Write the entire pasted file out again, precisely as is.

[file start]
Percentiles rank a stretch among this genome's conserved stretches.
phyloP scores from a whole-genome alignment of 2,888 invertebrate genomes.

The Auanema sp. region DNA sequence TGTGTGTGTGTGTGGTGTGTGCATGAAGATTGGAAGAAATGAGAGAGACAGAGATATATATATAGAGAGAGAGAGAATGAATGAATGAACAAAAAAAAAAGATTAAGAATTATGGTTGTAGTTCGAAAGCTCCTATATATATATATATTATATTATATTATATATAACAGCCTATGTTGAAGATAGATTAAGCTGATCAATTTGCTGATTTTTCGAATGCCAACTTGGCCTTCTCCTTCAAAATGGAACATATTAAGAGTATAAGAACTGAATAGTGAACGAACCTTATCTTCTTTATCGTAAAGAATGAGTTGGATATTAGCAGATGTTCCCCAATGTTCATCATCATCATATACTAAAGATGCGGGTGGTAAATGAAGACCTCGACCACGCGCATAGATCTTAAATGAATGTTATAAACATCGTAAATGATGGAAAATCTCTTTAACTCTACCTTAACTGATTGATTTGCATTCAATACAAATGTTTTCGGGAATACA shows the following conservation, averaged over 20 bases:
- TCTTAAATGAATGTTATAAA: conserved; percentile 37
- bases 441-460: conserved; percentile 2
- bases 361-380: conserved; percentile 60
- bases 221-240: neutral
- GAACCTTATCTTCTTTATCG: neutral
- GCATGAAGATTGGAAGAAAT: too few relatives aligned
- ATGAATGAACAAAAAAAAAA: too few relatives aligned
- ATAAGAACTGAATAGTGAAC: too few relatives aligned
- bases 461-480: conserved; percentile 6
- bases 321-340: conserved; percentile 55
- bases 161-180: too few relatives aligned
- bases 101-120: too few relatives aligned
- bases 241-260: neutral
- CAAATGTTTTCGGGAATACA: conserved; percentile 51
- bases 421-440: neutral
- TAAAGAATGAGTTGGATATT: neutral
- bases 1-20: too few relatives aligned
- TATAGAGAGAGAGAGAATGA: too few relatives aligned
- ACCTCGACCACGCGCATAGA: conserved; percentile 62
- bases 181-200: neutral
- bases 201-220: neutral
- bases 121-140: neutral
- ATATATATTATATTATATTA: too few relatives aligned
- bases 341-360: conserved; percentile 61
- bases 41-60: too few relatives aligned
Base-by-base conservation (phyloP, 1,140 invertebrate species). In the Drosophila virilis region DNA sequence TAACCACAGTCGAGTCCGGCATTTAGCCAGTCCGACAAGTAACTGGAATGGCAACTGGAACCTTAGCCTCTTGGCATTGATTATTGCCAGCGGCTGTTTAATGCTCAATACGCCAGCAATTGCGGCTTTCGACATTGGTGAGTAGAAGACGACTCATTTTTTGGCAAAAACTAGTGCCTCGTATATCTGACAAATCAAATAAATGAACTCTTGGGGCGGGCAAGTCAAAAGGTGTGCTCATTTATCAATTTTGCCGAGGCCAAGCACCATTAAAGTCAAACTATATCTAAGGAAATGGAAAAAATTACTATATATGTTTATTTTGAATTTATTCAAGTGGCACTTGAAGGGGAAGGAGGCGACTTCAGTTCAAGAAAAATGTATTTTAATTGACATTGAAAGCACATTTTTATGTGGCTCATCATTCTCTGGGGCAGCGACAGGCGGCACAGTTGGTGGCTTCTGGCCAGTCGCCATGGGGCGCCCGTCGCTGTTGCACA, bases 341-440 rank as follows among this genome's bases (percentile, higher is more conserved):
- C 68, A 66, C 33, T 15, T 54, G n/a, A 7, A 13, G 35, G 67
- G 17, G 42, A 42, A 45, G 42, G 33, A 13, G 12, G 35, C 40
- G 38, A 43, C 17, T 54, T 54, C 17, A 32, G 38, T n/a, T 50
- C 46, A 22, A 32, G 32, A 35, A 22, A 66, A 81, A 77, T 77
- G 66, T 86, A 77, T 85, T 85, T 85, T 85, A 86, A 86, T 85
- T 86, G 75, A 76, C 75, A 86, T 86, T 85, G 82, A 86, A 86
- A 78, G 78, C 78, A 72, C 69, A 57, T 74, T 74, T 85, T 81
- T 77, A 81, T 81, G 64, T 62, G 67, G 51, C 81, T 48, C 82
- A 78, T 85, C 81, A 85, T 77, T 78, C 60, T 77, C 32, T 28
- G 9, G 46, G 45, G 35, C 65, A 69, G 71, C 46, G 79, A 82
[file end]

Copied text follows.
Percentiles rank a stretch among this genome's conserved stretches.
phyloP scores from a whole-genome alignment of 2,888 invertebrate genomes.

The Auanema sp. region DNA sequence TGTGTGTGTGTGTGGTGTGTGCATGAAGATTGGAAGAAATGAGAGAGACAGAGATATATATATAGAGAGAGAGAGAATGAATGAATGAACAAAAAAAAAAGATTAAGAATTATGGTTGTAGTTCGAAAGCTCCTATATATATATATATTATATTATATTATATATAACAGCCTATGTTGAAGATAGATTAAGCTGATCAATTTGCTGATTTTTCGAATGCCAACTTGGCCTTCTCCTTCAAAATGGAACATATTAAGAGTATAAGAACTGAATAGTGAACGAACCTTATCTTCTTTATCGTAAAGAATGAGTTGGATATTAGCAGATGTTCCCCAATGTTCATCATCATCATATACTAAAGATGCGGGTGGTAAATGAAGACCTCGACCACGCGCATAGATCTTAAATGAATGTTATAAACATCGTAAATGATGGAAAATCTCTTTAACTCTACCTTAACTGATTGATTTGCATTCAATACAAATGTTTTCGGGAATACA shows the following conservation, averaged over 20 bases:
- TCTTAAATGAATGTTATAAA: conserved; percentile 37
- bases 441-460: conserved; percentile 2
- bases 361-380: conserved; percentile 60
- bases 221-240: neutral
- GAACCTTATCTTCTTTATCG: neutral
- GCATGAAGATTGGAAGAAAT: too few relatives aligned
- ATGAATGAACAAAAAAAAAA: too few relatives aligned
- ATAAGAACTGAATAGTGAAC: too few relatives aligned
- bases 461-480: conserved; percentile 6
- bases 321-340: conserved; percentile 55
- bases 161-180: too few relatives aligned
- bases 101-120: too few relatives aligned
- bases 241-260: neutral
- CAAATGTTTTCGGGAATACA: conserved; percentile 51
- bases 421-440: neutral
- TAAAGAATGAGTTGGATATT: neutral
- bases 1-20: too few relatives aligned
- TATAGAGAGAGAGAGAATGA: too few relatives aligned
- ACCTCGACCACGCGCATAGA: conserved; percentile 62
- bases 181-200: neutral
- bases 201-220: neutral
- bases 121-140: neutral
- ATATATATTATATTATATTA: too few relatives aligned
- bases 341-360: conserved; percentile 61
- bases 41-60: too few relatives aligned
Base-by-base conservation (phyloP, 1,140 invertebrate species). In the Drosophila virilis region DNA sequence TAACCACAGTCGAGTCCGGCATTTAGCCAGTCCGACAAGTAACTGGAATGGCAACTGGAACCTTAGCCTCTTGGCATTGATTATTGCCAGCGGCTGTTTAATGCTCAATACGCCAGCAATTGCGGCTTTCGACATTGGTGAGTAGAAGACGACTCATTTTTTGGCAAAAACTAGTGCCTCGTATATCTGACAAATCAAATAAATGAACTCTTGGGGCGGGCAAGTCAAAAGGTGTGCTCATTTATCAATTTTGCCGAGGCCAAGCACCATTAAAGTCAAACTATATCTAAGGAAATGGAAAAAATTACTATATATGTTTATTTTGAATTTATTCAAGTGGCACTTGAAGGGGAAGGAGGCGACTTCAGTTCAAGAAAAATGTATTTTAATTGACATTGAAAGCACATTTTTATGTGGCTCATCATTCTCTGGGGCAGCGACAGGCGGCACAGTTGGTGGCTTCTGGCCAGTCGCCATGGGGCGCCCGTCGCTGTTGCACA, bases 341-440 rank as follows among this genome's bases (percentile, higher is more conserved):
- C 68, A 66, C 33, T 15, T 54, G n/a, A 7, A 13, G 35, G 67
- G 17, G 42, A 42, A 45, G 42, G 33, A 13, G 12, G 35, C 40
- G 38, A 43, C 17, T 54, T 54, C 17, A 32, G 38, T n/a, T 50
- C 46, A 22, A 32, G 32, A 35, A 22, A 66, A 81, A 77, T 77
- G 66, T 86, A 77, T 85, T 85, T 85, T 85, A 86, A 86, T 85
- T 86, G 75, A 76, C 75, A 86, T 86, T 85, G 82, A 86, A 86
- A 78, G 78, C 78, A 72, C 69, A 57, T 74, T 74, T 85, T 81
- T 77, A 81, T 81, G 64, T 62, G 67, G 51, C 81, T 48, C 82
- A 78, T 85, C 81, A 85, T 77, T 78, C 60, T 77, C 32, T 28
- G 9, G 46, G 45, G 35, C 65, A 69, G 71, C 46, G 79, A 82